A tiny problem

March 31, 2007

Tomorrow a Sunday of all days, the Power Plant  – by the way owned by Endesa – will cut supply from 08 to 13 hours (GMT + 1), due to technical reasons. Return to normality will be after 13 hours or before if anything goes alright for the corporation.


10 Responses to “A tiny problem”

  1. Richard said

    “Technical reasons” can cover a multitude of sins…

  2. Jose said

    Indeed it can, Richard. More than you think.

  3. Indeed Richard. Hope you survive the black out Jose.
    I don’t know if you guys heard about this or remember, but back in the summer of 2002 or 2003, can’t remember exactly, most of the North Eastern U.S. and most of Ontario and Quebec suddenly and without warning went ‘black’ for a bit over 24 hours. Everyone first suspected a terrorist act of course, but it turned out to be some major over load somewhere in Ohio that sent a series of shorts “down the line”. (Or at least that’s what /we/ were told). Anyway, that first night was incredible. The sky was so clear. And for the first time you could see the Milky Way in metro-Toronto.
    The cultural atmosphere was amazing. Everyone was out on the streets partying through the night. No work in the morning of course. People camped out on the sidewalks and stairs of their houses and buildings all night. Hardly any traffic anywhere, no street lights, just people out walking around with flashlights and radios. You could see candles twinkling in windows all across the cities. Random strangers stopped and talked with each other. It was a communal experience that cut across international borders for miles and miles. It was a very special and beautiful time.
    I’d imagine this novel experience and the kind interactions would have quickly worn off if the power had stayed out another night or two. Before too long the looting and rioting would have commenced and the dark side of humanity would quickly have replaced the peaceful intentions of most folks. It was an interesting cultural experiment to say the least.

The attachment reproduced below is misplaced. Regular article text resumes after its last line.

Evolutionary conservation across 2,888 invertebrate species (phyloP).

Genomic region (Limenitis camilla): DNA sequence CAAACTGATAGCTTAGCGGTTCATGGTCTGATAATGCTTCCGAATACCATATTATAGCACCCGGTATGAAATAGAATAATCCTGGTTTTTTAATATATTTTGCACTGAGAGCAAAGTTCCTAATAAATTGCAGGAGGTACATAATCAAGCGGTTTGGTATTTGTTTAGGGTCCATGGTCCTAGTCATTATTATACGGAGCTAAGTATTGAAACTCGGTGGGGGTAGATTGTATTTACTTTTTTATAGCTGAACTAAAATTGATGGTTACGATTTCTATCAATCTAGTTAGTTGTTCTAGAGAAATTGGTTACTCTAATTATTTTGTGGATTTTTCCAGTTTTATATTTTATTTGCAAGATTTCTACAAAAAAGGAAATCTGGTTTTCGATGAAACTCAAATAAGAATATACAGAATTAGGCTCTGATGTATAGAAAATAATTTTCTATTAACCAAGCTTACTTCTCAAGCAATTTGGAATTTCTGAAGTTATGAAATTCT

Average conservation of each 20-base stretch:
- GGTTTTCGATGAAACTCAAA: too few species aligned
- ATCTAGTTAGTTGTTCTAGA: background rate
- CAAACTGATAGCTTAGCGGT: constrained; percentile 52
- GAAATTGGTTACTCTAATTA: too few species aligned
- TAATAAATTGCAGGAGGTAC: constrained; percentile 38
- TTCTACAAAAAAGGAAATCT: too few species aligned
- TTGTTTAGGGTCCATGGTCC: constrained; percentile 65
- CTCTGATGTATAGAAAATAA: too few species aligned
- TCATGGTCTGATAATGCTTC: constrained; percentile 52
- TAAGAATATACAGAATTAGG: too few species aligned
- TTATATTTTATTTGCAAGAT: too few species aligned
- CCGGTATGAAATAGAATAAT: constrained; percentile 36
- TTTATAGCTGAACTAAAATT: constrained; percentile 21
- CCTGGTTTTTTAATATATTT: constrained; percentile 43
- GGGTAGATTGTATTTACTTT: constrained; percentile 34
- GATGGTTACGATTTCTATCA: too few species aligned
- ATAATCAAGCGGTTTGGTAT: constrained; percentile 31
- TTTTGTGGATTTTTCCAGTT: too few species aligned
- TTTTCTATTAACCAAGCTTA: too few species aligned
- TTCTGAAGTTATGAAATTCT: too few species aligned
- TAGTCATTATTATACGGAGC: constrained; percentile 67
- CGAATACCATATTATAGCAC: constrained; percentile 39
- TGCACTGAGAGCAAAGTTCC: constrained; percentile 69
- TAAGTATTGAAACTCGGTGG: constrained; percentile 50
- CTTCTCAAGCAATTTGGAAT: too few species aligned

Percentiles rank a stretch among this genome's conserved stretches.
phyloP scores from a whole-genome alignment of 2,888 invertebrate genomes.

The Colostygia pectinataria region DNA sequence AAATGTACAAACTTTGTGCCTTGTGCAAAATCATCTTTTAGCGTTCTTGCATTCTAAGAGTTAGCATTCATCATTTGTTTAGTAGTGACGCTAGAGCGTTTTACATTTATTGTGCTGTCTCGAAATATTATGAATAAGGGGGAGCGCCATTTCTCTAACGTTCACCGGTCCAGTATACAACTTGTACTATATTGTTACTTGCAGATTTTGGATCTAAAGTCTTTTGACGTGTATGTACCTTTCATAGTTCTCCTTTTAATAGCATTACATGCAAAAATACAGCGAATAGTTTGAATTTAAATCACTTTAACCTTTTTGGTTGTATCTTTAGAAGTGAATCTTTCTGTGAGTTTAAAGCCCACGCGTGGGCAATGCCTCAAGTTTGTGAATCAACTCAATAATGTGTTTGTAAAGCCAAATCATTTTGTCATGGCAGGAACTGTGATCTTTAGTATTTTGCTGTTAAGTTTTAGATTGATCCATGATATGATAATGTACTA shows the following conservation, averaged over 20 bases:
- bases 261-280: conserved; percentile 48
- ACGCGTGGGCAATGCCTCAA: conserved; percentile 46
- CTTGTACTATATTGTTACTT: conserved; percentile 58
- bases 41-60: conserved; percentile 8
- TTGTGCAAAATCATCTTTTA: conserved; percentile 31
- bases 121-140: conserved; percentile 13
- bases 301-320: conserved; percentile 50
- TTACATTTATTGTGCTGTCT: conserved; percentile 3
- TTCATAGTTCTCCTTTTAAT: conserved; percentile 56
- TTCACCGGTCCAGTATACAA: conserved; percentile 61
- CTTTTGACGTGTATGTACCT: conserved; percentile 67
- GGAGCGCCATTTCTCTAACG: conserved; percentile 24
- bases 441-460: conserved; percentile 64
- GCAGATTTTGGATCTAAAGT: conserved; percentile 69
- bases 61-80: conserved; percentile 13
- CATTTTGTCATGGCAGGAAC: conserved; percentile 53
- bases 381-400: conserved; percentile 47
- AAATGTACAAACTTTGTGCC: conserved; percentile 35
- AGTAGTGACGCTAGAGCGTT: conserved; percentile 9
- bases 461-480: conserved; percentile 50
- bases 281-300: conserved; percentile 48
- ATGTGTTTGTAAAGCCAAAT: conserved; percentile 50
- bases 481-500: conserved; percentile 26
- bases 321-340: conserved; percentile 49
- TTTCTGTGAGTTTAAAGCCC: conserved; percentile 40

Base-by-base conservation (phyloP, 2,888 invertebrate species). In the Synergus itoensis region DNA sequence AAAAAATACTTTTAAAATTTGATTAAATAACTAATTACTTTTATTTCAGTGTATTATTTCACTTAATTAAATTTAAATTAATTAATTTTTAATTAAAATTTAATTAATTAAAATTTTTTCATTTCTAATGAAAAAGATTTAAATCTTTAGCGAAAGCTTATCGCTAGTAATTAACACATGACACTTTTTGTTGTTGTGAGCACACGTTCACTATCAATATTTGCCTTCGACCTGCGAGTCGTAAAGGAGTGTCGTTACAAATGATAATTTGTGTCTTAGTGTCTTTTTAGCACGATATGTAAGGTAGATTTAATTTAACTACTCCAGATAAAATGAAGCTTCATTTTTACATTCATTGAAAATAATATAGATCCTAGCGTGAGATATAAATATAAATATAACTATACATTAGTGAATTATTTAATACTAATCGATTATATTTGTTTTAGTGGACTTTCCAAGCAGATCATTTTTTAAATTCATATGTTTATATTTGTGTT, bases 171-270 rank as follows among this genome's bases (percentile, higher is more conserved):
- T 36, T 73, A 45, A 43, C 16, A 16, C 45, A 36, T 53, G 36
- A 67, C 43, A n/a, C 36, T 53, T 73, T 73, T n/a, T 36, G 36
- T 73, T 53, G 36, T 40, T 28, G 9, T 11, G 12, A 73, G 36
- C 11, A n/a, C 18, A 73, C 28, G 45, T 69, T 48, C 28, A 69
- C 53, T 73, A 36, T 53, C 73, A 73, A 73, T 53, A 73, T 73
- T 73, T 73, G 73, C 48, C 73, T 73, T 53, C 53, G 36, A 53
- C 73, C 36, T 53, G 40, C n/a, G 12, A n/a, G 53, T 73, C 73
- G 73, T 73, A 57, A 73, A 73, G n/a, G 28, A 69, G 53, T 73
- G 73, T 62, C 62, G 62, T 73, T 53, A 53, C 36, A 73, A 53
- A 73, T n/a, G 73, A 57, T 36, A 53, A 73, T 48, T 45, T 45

Often times in the summers here in North America rolling black outs occur when energy usage is at its peak. It doesn’t happen often, and when it does people just flip. If I knew when they were being planned, if there were a schedule, I don’t think I’d mind all that much. It is an inconvenience, but it has a way of bringing us humans back in line with ourselves and nature somehow.
    Have fun in the dark Jose. Maybe a good game of charades could be had?

  4. boldscot said

    Even with an abacus and a pair of semaphore flags you will make a lot more sense than most, Jose.

  5. Jose said

    I understand that, 1loneranger. Something that takes people from routine is always welcome, and what you say brings to my mind those times long ago when people couldn’t enjoy but the light of the sun, there were no lifts, and the joys of our time hadn’t yet spoiled mind and body.

    Your kind words, Boldscot, encourage me. Thank you.

  6. seachanges said

    Well, agree totally: my server at work was out today and it was sheer bliss as I did not feel the need to look at e-mails or anything else. I decided to simply enjoyed a carefree weekend, a first sunny day in the garden and enjoying the Sundy papers, as well as doing a bit of blogging. Great day! First weekend since May last year that I have not done a stroke of ‘work’ (that is ‘work’ in the sense of earning a living…).

  7. Jose said

    The problem, seachanges, is that telephones are not cut. They work better than power, but when you re left alone, without telephones for a short time, that’s really bliss. Hearing the ring continuously was something that in my working days kept me on tenterhooks.

    One of the perks of my retirement. LOL.

  8. seachanges said

    Envy you there Jose – retirement sounds real bliss. Nowadays it’s the e-mails that keep you on tenterhooks: people assume that when they’ve shot one off at you the ball is in your court and they have done their work! I have switched off my work laptop and left a message saying that I am unavailable over the Easter weekend – time to spend with family, in the garden and with books.

  9. Jose said

    Yes, seachanges, enjoy your family to the utmost. They are always worthwhile.

    As to my retirement I use to say that I work now more than before, which is really a lot because in my working days it was really exhausting.

    I do not, I cannot, stop doing always something. An old routine I haven’t sent to the waste bin. Keeps me kicking about. LOL

  10. Jose said

    Tomorrow, again a Sunday, black out again from 8.30 am to 1.3 pm.

    Patience is the word.

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